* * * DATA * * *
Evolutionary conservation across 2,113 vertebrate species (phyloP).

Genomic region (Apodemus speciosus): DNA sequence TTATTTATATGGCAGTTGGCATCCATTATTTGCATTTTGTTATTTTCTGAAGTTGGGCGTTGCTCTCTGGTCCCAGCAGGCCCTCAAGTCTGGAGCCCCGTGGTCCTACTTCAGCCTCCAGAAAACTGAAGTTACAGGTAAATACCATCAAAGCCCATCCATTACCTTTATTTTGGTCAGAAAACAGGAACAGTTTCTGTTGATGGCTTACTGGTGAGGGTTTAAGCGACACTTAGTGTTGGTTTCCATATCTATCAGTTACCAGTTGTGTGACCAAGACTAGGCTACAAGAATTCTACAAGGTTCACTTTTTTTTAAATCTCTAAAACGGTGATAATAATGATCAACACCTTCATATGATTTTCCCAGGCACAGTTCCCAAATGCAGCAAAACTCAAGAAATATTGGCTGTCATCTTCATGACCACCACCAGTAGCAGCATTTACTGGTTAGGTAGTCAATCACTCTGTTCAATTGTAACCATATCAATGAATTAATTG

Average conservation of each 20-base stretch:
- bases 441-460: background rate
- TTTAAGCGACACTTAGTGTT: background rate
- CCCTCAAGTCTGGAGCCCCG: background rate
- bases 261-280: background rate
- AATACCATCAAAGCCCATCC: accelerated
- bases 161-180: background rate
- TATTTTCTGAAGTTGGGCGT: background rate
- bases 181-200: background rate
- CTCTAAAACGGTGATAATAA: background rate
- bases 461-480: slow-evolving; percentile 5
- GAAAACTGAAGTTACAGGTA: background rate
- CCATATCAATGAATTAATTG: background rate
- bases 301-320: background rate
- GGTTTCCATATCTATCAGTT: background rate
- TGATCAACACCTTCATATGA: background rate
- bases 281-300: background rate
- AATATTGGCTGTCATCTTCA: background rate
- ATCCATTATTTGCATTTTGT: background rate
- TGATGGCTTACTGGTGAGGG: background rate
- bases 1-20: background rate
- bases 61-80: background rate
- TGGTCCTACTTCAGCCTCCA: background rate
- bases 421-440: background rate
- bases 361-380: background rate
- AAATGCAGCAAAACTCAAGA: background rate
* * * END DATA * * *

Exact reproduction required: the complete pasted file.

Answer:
Evolutionary conservation across 2,113 vertebrate species (phyloP).

Genomic region (Apodemus speciosus): DNA sequence TTATTTATATGGCAGTTGGCATCCATTATTTGCATTTTGTTATTTTCTGAAGTTGGGCGTTGCTCTCTGGTCCCAGCAGGCCCTCAAGTCTGGAGCCCCGTGGTCCTACTTCAGCCTCCAGAAAACTGAAGTTACAGGTAAATACCATCAAAGCCCATCCATTACCTTTATTTTGGTCAGAAAACAGGAACAGTTTCTGTTGATGGCTTACTGGTGAGGGTTTAAGCGACACTTAGTGTTGGTTTCCATATCTATCAGTTACCAGTTGTGTGACCAAGACTAGGCTACAAGAATTCTACAAGGTTCACTTTTTTTTAAATCTCTAAAACGGTGATAATAATGATCAACACCTTCATATGATTTTCCCAGGCACAGTTCCCAAATGCAGCAAAACTCAAGAAATATTGGCTGTCATCTTCATGACCACCACCAGTAGCAGCATTTACTGGTTAGGTAGTCAATCACTCTGTTCAATTGTAACCATATCAATGAATTAATTG

Average conservation of each 20-base stretch:
- bases 441-460: background rate
- TTTAAGCGACACTTAGTGTT: background rate
- CCCTCAAGTCTGGAGCCCCG: background rate
- bases 261-280: background rate
- AATACCATCAAAGCCCATCC: accelerated
- bases 161-180: background rate
- TATTTTCTGAAGTTGGGCGT: background rate
- bases 181-200: background rate
- CTCTAAAACGGTGATAATAA: background rate
- bases 461-480: slow-evolving; percentile 5
- GAAAACTGAAGTTACAGGTA: background rate
- CCATATCAATGAATTAATTG: background rate
- bases 301-320: background rate
- GGTTTCCATATCTATCAGTT: background rate
- TGATCAACACCTTCATATGA: background rate
- bases 281-300: background rate
- AATATTGGCTGTCATCTTCA: background rate
- ATCCATTATTTGCATTTTGT: background rate
- TGATGGCTTACTGGTGAGGG: background rate
- bases 1-20: background rate
- bases 61-80: background rate
- TGGTCCTACTTCAGCCTCCA: background rate
- bases 421-440: background rate
- bases 361-380: background rate
- AAATGCAGCAAAACTCAAGA: background rate